Even to describe the battle over the New International Version: Inclusive Language Version of the Bible (NIVI) is to enter part of the fight. There are too many issues begging for emphasis, too many players to name, and too many outcomes to interpret.
It's clear, however, that one of the most important moments was World magazine's article, "Femme fatale: The feminist seduction of the evangelical church." Appearing in the March 29, 1997, issue of the magazine with the cover tag "The Stealth Bible," the article emphasized procedure. Writer Susan Olasky warned that inclusive language would replace gender-specific pronouns in much of the New International Version (NIV), and that the original version would no longer be available. The NIVI was mentioned, but when Olasky wrote about what the new NIV might look like she used examples from the New Revised Standard Version (see below).
It wasn't until International Bible Society and Zondervan Publishing House complained that World had misrepresented their plans that World issued a specific list of problematic passages in the NIVI. In an April 19, 1997, article, Trinity International University theologian Wayne Grudem (then president of the Council on Biblical Manhood and Womanhood) compared several verses in the NIV and NIVI, giving reasons why he believed the changes compromised Christian theology. "Such revisions are not the words God originally caused to be written, and thus they are not the words of God," he wrote. "They are human words that men have substituted for the words of God, and they have no place in the Bible."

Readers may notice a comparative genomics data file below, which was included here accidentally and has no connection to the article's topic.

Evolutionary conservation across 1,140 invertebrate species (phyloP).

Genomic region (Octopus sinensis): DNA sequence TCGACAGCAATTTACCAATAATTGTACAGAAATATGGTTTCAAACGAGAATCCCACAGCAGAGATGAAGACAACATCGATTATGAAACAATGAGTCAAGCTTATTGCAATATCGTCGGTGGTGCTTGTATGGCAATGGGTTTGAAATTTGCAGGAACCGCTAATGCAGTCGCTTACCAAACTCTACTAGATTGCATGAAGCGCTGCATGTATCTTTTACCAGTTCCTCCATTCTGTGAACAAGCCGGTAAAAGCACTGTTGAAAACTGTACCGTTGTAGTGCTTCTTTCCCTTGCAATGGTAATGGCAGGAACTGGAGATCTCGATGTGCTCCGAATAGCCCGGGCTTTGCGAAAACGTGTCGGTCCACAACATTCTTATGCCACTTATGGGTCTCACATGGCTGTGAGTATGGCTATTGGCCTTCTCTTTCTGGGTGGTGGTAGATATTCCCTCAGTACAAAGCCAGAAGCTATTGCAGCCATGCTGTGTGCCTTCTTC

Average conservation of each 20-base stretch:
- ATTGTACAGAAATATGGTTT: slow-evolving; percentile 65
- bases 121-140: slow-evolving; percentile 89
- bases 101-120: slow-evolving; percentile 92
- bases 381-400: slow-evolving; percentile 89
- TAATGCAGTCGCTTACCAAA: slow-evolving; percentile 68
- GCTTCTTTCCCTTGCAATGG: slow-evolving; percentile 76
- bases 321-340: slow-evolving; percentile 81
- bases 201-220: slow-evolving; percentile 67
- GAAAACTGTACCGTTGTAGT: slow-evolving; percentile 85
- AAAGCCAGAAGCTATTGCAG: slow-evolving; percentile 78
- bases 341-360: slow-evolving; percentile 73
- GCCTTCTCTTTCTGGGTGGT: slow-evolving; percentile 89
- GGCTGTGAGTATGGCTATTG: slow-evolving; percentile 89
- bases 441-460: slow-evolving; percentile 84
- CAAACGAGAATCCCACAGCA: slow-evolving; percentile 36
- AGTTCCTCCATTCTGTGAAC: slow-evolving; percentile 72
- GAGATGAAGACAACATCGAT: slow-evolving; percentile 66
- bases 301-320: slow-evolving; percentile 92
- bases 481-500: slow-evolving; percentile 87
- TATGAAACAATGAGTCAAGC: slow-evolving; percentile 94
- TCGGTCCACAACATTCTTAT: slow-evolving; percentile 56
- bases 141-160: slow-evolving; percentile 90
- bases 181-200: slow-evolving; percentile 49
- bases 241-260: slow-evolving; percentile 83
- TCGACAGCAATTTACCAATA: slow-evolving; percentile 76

The Committee on Bible Translation (CBT), which translated the NIV, NIVI, and the recently announced Today's New International Version (TNIV) clearly disagrees with ...1